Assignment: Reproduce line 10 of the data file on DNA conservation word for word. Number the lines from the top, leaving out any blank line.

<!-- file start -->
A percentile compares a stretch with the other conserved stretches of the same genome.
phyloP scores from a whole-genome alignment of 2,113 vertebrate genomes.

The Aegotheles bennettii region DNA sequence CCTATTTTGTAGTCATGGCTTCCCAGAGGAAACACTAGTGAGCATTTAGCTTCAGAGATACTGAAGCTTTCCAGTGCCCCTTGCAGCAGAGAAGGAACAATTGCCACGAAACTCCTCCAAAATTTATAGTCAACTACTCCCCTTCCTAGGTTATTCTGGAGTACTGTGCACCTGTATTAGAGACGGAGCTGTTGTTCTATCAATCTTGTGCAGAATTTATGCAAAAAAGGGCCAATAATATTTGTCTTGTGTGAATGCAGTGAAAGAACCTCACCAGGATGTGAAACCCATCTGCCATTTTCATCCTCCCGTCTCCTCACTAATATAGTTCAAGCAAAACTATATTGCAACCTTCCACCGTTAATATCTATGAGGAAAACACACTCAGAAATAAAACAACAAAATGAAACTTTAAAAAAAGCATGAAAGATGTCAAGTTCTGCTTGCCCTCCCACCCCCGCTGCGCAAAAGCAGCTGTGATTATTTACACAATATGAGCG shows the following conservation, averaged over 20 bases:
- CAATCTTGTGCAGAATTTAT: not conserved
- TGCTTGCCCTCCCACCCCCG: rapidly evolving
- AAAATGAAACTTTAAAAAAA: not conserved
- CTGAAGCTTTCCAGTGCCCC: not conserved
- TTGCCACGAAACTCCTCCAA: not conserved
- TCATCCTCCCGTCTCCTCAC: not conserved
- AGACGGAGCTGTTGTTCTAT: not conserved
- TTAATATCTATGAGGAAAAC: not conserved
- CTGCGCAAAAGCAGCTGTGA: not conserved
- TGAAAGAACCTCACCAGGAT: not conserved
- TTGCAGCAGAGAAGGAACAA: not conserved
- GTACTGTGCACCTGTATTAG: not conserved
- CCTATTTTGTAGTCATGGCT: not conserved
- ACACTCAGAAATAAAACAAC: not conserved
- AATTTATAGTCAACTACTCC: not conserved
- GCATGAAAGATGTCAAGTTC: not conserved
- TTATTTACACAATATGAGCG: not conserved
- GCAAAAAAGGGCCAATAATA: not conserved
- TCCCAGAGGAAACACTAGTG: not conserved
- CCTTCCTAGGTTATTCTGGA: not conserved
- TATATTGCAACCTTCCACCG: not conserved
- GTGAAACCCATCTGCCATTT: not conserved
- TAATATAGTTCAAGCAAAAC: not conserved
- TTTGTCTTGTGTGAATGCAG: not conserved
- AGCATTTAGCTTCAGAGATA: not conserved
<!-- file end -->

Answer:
- AGACGGAGCTGTTGTTCTAT: not conserved